Common Myths about Pruning Trees

Among the most significant components of tree care and maintenance is tree pruning. However, it is among the things that many people believe that anybody can do with a basic pruning tool. Normally, this vital maintenance technique is misunderstood due to the prevalent misconceptions that mask its undeniable value as well as the right way to execute it. What a lot of people fail to understand is that correct tree pruning can substantially enhance the tree’s overall health, form and usefulness. Here are a number of the typical tree pruning myths that you should know about.

1. Trees do not need trimming. Forest trees flourish just perfectly with mother nature’s own techniques of pruning. However, trees that grow in your lawn have different needs. Tree pruning is imperative for most suburban trees if you want to maintain their shape and to eliminate fast-growing water sprouts. It also helps enhance the overall health of trees by clearing away the dead or damaged branches, preserves branch framework, minimize hazards such as very low dangling limbs and weak limbs. On fruit bearing trees, trimming also helps to enhance their size and yield.

2. Slash close to the trunk to help the tree repair its damaged tissues. Trees can’t replace any damaged or lost tissue. Therefore, their wounds don’t really heal as wounds of humans do. Since they aren’t able to replace damaged tissues, they grow new layers of wood to cover their injuries. As opposed to the myth, you must keep from trimming too close to the trunk of the tree or the primary limb to avoid injuring the branch collar and creating an ever greater wound.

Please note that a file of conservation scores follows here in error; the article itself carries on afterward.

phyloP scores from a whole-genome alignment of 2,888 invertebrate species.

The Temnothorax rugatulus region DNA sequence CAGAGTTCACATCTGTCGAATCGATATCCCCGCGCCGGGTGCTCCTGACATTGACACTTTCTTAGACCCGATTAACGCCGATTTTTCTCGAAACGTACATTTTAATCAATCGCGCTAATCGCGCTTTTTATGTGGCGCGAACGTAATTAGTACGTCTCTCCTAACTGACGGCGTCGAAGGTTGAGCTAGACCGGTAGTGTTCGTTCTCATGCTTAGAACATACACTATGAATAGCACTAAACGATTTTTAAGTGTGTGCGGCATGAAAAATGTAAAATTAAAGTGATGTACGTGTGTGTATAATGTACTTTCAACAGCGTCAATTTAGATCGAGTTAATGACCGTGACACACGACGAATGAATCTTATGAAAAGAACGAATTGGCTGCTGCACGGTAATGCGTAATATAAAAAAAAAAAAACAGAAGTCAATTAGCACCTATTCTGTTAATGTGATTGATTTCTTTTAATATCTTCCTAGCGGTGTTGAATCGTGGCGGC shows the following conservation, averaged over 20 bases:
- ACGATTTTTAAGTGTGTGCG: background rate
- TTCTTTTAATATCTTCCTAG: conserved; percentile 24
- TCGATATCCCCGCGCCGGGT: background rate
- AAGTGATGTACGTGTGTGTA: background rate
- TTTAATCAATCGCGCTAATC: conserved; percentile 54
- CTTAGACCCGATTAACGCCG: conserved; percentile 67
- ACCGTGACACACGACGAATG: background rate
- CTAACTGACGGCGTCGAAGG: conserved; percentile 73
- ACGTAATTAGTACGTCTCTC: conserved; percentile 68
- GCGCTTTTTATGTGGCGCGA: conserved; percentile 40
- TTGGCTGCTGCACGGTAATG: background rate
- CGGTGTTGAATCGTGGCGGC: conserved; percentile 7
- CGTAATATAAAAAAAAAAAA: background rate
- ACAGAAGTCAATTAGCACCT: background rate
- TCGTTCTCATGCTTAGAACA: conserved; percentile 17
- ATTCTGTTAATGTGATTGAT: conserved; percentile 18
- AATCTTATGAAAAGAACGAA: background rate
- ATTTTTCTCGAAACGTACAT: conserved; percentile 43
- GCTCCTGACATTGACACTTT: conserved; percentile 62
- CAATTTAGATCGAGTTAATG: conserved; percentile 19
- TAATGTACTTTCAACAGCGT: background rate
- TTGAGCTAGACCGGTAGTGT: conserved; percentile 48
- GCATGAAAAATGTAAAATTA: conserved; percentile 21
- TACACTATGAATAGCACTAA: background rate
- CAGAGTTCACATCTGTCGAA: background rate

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3. Trees should be heavily pruned to enable them to recuperate from root loss. Cutting back the top of a tree can help lower the water dissipation from the leaves. But, a full crown is necessary to produce more food and plant hormones required in proper root development. Excessive pruning will in fact obstruct the development of an extensive root system. Trimming is only best carried out during the time structural training and for the clearing of dead or broken limbs.

4. Trees may be trimmed anytime of the year. The most ideal time of the year to have a tree trimmed is during winter months, except of course if called for because special situations such as to do away with safety hazards. Trim your trees late in the winter to avoid winter injury. The latest blooming trees should be pruned first and those that bloom the earliest last. You have to also take into consideration the age of the tree to figure out which tree should be pruned first. Trim the oldest trees first considering that younger trees are more at risk to winter injury because of premature pruning.

For more information about affordable tree pruning Perth services simply visit the WA Treeworks website using  the given link.